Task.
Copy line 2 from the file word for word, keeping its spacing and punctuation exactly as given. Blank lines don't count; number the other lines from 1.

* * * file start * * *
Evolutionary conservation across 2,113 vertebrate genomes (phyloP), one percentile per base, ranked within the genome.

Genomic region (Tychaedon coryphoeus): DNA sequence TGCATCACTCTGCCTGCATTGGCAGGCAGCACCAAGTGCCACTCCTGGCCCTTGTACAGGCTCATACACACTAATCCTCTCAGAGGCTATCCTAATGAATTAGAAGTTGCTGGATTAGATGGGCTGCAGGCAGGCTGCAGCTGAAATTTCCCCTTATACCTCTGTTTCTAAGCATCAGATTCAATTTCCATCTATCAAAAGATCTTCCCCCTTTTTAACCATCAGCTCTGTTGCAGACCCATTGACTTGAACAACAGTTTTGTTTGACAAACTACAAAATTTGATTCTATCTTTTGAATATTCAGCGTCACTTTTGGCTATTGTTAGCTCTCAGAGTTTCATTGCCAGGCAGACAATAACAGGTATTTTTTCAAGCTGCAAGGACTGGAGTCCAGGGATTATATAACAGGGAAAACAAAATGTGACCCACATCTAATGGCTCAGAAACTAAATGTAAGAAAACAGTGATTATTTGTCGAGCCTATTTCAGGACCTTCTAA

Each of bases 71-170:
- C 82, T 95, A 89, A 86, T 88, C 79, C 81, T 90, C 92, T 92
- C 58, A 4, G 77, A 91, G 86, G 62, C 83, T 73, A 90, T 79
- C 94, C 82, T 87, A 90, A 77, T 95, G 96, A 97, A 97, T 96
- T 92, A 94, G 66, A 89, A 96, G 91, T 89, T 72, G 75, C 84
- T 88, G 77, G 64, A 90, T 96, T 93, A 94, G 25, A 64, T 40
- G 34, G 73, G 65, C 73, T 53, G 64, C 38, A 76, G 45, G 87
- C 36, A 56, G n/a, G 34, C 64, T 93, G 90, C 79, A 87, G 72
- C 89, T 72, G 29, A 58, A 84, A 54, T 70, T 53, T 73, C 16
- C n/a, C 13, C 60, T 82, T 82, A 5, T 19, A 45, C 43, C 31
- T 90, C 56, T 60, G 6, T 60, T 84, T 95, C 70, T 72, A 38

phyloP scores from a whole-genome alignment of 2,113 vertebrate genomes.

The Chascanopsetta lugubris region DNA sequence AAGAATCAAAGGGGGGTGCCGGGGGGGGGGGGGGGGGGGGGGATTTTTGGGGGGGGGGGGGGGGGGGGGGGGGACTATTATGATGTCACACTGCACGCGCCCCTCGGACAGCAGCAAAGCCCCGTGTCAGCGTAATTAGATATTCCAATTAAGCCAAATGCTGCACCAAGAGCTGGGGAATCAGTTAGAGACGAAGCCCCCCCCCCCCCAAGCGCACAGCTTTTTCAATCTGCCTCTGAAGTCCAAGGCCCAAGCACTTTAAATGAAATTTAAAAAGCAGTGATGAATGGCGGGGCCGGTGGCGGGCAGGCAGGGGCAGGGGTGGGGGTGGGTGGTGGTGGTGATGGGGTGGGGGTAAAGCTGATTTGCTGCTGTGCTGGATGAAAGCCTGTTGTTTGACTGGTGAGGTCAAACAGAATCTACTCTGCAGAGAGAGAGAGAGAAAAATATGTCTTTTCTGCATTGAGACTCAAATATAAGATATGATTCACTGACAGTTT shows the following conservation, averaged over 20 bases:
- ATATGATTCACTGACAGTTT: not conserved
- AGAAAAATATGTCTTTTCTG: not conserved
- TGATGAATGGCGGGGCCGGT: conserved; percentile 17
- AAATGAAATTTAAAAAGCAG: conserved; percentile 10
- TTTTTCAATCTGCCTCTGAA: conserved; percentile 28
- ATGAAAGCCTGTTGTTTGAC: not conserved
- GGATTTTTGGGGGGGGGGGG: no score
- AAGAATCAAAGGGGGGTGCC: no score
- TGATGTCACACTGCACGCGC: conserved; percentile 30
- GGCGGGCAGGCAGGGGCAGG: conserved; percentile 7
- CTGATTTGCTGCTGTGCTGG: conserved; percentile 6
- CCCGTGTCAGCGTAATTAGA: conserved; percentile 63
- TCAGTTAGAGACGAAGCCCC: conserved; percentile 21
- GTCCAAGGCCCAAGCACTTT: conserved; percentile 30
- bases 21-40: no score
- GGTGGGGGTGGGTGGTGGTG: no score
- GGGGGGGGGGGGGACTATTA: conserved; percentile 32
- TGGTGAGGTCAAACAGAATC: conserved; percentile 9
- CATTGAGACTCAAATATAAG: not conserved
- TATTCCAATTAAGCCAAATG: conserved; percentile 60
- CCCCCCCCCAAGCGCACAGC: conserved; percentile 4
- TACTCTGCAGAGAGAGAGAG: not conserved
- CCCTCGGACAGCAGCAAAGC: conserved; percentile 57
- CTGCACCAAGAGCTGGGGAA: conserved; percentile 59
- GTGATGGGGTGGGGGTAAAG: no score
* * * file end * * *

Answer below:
Genomic region (Tychaedon coryphoeus): DNA sequence TGCATCACTCTGCCTGCATTGGCAGGCAGCACCAAGTGCCACTCCTGGCCCTTGTACAGGCTCATACACACTAATCCTCTCAGAGGCTATCCTAATGAATTAGAAGTTGCTGGATTAGATGGGCTGCAGGCAGGCTGCAGCTGAAATTTCCCCTTATACCTCTGTTTCTAAGCATCAGATTCAATTTCCATCTATCAAAAGATCTTCCCCCTTTTTAACCATCAGCTCTGTTGCAGACCCATTGACTTGAACAACAGTTTTGTTTGACAAACTACAAAATTTGATTCTATCTTTTGAATATTCAGCGTCACTTTTGGCTATTGTTAGCTCTCAGAGTTTCATTGCCAGGCAGACAATAACAGGTATTTTTTCAAGCTGCAAGGACTGGAGTCCAGGGATTATATAACAGGGAAAACAAAATGTGACCCACATCTAATGGCTCAGAAACTAAATGTAAGAAAACAGTGATTATTTGTCGAGCCTATTTCAGGACCTTCTAA